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dc.contributor.advisorSáez, Eduardo A.en_US
dc.contributor.authorRojas Cardozo, Mario Roberto
dc.creatorRojas Cardozo, Mario Robertoen_US
dc.date.accessioned2012-01-11T20:36:55Z
dc.date.available2012-01-11T20:36:55Z
dc.date.issued2011
dc.identifier.urihttp://hdl.handle.net/10150/202534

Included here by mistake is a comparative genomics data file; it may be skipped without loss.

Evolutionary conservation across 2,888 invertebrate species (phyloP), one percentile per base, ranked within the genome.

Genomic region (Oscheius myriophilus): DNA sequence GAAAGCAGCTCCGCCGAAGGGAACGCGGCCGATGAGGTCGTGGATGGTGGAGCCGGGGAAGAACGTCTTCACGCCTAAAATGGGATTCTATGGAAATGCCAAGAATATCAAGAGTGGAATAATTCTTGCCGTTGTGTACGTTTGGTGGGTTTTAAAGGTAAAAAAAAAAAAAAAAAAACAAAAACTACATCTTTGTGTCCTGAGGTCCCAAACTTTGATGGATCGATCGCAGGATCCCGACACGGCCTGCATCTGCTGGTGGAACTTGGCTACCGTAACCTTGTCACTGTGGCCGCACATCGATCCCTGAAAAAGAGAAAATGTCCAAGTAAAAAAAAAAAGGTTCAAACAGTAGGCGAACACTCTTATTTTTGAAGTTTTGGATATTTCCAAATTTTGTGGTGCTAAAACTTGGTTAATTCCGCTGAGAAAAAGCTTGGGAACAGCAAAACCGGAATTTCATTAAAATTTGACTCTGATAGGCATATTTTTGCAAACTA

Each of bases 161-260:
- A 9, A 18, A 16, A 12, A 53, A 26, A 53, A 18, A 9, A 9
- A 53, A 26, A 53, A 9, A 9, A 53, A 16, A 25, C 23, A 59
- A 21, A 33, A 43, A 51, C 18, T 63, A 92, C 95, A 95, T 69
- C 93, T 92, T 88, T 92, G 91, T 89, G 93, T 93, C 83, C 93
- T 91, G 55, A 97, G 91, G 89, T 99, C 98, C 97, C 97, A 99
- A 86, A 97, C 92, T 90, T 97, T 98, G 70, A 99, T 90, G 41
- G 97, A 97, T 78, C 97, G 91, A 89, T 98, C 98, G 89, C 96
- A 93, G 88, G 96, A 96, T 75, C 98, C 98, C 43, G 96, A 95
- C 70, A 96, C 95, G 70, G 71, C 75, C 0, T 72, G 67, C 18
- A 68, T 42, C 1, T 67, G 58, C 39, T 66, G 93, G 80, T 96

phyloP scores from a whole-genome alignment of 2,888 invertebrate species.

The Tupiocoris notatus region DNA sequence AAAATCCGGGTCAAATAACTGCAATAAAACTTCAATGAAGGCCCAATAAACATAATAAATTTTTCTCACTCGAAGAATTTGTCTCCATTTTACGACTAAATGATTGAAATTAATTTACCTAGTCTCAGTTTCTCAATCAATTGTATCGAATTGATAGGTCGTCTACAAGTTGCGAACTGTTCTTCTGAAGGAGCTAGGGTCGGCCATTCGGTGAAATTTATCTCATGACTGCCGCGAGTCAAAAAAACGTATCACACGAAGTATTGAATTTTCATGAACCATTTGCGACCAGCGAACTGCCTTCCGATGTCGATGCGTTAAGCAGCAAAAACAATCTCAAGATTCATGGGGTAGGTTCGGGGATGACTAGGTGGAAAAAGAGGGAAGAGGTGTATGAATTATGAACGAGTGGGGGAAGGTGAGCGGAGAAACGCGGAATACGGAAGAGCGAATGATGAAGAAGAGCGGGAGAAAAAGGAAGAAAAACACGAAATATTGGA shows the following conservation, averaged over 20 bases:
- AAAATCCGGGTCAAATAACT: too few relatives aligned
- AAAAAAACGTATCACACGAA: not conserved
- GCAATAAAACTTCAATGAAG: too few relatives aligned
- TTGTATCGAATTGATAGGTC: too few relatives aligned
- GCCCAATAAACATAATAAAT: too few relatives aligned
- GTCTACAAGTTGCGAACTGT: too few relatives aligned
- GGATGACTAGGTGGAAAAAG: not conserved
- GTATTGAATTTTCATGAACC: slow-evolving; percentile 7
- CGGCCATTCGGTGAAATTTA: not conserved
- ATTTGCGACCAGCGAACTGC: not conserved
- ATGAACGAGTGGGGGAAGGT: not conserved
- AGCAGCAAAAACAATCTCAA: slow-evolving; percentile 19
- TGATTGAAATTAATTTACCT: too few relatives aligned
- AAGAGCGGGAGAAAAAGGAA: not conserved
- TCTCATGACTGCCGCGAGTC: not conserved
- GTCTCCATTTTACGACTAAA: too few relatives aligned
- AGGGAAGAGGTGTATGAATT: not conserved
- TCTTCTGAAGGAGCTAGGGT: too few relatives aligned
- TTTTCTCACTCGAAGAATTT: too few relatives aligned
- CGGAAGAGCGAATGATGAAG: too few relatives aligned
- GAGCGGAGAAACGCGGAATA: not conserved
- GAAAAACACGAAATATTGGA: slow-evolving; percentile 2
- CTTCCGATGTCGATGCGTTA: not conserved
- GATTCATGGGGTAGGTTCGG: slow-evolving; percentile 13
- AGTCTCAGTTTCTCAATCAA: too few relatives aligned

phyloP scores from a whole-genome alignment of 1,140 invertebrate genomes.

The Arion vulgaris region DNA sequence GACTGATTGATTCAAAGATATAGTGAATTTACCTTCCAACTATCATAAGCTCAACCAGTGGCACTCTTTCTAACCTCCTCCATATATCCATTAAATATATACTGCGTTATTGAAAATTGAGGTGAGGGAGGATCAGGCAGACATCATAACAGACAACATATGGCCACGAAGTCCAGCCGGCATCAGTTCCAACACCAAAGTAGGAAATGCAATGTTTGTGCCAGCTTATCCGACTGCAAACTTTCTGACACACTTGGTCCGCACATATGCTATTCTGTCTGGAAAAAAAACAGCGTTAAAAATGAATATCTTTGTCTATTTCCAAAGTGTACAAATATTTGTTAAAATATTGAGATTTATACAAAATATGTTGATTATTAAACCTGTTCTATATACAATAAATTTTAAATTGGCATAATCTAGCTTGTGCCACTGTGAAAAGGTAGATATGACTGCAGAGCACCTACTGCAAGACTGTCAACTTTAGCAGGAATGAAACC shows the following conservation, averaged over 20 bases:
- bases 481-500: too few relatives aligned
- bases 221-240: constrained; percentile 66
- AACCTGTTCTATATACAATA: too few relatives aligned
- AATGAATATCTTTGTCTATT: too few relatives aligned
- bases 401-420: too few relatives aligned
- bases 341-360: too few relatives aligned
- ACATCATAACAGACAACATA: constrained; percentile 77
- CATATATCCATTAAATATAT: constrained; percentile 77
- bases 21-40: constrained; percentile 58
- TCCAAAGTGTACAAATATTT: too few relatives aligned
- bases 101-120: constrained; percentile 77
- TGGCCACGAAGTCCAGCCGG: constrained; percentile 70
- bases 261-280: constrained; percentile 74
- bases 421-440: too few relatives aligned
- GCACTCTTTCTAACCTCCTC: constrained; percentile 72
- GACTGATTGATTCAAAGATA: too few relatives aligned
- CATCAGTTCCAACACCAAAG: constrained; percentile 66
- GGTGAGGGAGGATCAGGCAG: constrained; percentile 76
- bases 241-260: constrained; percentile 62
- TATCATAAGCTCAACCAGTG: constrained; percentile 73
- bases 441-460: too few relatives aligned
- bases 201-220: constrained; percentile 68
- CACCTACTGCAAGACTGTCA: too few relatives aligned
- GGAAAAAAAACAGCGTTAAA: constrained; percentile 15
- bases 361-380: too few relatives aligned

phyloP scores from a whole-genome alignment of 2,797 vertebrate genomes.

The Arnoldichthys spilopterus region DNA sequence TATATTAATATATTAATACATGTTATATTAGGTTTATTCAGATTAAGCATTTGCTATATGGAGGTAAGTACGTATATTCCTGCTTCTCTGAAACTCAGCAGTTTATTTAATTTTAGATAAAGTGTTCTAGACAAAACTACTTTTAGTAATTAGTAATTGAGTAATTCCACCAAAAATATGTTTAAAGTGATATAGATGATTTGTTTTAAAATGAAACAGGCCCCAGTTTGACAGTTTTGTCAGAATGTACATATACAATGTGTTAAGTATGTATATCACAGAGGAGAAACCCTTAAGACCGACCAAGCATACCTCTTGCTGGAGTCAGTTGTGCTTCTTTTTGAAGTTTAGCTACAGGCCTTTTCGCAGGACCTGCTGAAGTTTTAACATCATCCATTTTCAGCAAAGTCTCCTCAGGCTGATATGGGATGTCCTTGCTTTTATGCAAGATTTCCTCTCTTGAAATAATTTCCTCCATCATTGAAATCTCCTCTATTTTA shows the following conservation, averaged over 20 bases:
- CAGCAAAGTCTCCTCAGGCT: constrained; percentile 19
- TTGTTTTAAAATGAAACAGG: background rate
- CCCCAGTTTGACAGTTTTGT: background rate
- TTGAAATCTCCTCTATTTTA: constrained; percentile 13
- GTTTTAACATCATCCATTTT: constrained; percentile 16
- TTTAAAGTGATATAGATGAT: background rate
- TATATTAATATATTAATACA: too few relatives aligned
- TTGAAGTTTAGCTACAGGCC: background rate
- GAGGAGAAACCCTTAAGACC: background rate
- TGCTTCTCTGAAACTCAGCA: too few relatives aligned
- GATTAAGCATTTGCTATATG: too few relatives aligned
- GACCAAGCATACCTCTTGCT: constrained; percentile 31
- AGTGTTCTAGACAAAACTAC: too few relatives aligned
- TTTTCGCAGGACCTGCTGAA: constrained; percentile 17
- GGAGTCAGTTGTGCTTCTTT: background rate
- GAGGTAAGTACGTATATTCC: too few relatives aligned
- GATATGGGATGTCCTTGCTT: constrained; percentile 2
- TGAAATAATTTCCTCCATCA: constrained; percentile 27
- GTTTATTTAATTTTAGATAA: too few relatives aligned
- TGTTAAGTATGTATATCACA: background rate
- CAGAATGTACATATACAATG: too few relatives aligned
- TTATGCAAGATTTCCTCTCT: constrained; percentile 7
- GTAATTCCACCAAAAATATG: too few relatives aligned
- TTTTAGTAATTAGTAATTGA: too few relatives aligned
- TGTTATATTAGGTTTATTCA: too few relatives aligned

dc.description.abstractEvery year, new trace chemicals are detected in natural waters as well as treated wastewater effluents all over the world. Public health and environmental concerns have driven the development of new technologies to treat water and eliminate chemicals that may pose risk to humans and wildlife. This work presents a detailed statistical analysis on the removal of some of the most widely occurring chemicals of emerging concern in wastewater based on information available in the literature. Results show that existing water treatment processes only partially eliminate most of these contaminants. Advanced oxidation processes (AOPs) are some of the technologies that have shown the most promising results for the removal of recalcitrant organics in water. Hydrogen peroxide photolysis (UV/H₂O₂) and Fenton’s reaction are some examples of AOPs that use hydroxyl radicals to oxidize organics. The kinetics of UV/H₂O₂ and Fenton’s reaction were studied from the experimental and mathematical points of view. Comprehensive models with no adjustable parameters successfully accounted for radical initiation via photolysis of H₂O₂ or radical initiation via Fenton’s mechanism; reaction of organic targets such as p-cresol and nonylphenol with hydroxyl radicals; and recombination mechanisms, as well as changes in solution pH due to evolution of carbon dioxide because of target mineralization. The presence of radical scavengers was successfully handled by the models, suggesting that they can be generalized to the treatment of complex matrices. The UV/H₂O₂ model was also extended to solar catalyzed applications. Using an atmospheric solar irradiation model (SMART) and data from the Giovanni-NASA online database, ground-level solar spectral irradiance were obtained and used as model inputs. The kinetic model provided an excellent fit to experimental results obtained with p-cresol and fluorescein targets using no fitted parameters. The UV/H₂O₂ process was also studied in commercial flow-through UV reactors with monochromatic and polychromatic light sources. Organic targets of interest such as pcresol can be degraded effectively in these reactors at relatively low peroxide concentrations. Results with wastewater effluents suggest that these commercial reactors can be used for AOP tertiary treatment as a way to reduce dissolved organic matter and eliminate potential harmful chemicals present in the water.